Posted: 3 Aug 2000
Date Written: 1999
This article considers the social and scientific dimensions of the phenomenon of recovered memories of childhood sexual abuse. The authors analyze how those dimensions have influenced the courts in dealing with claims arising from recovered memories. In particular, the article takes up the vexed issue of the liability of therapists who have allegedly induced false memories. As elsewhere, comparative legal analysis is used to attempt to describe and then prescribe how courts should define therapist liability. A resolution of the boundaries of liability turns upon the formulation of sound professional standards drawing upon policies embedded in the law and responsibilities of science and clinical practice.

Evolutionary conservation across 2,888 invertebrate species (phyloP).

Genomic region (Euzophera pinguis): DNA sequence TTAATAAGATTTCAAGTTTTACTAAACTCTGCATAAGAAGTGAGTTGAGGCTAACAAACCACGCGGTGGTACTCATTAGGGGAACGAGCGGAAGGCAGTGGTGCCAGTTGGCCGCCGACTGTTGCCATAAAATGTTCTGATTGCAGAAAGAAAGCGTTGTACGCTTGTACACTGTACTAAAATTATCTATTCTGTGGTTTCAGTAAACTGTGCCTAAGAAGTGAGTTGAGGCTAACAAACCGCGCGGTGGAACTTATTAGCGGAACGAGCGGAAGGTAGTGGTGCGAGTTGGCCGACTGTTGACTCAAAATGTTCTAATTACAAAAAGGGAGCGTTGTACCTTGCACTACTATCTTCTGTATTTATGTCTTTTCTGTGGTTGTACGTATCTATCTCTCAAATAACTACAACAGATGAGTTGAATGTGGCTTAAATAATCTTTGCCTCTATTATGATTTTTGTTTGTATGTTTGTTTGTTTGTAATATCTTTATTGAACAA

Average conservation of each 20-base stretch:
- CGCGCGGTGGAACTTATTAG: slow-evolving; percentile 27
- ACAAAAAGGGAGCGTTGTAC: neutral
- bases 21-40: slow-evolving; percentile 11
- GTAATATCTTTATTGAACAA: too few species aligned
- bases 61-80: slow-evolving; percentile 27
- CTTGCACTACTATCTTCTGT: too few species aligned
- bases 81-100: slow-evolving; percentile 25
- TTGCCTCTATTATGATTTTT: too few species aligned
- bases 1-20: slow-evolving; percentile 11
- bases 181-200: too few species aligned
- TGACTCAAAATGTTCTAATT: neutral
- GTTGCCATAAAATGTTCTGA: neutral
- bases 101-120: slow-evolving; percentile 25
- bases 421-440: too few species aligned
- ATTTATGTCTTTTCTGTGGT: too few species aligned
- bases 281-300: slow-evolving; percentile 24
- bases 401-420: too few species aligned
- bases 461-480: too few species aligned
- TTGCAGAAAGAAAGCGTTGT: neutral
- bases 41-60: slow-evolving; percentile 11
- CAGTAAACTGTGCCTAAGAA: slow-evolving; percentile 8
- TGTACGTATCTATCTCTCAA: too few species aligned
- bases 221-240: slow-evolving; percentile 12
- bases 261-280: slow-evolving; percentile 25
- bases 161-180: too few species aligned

Suggested Citation: Suggested Citation
Partlett, David F., Recovered Memories of Child Sexual Abuse and Liability: Society, Science, and the Law in a Comparative Setting (1999). Psychology, Public Policy, and Law, 1998. Available at SSRN: https://ssrn.com/abstract=189567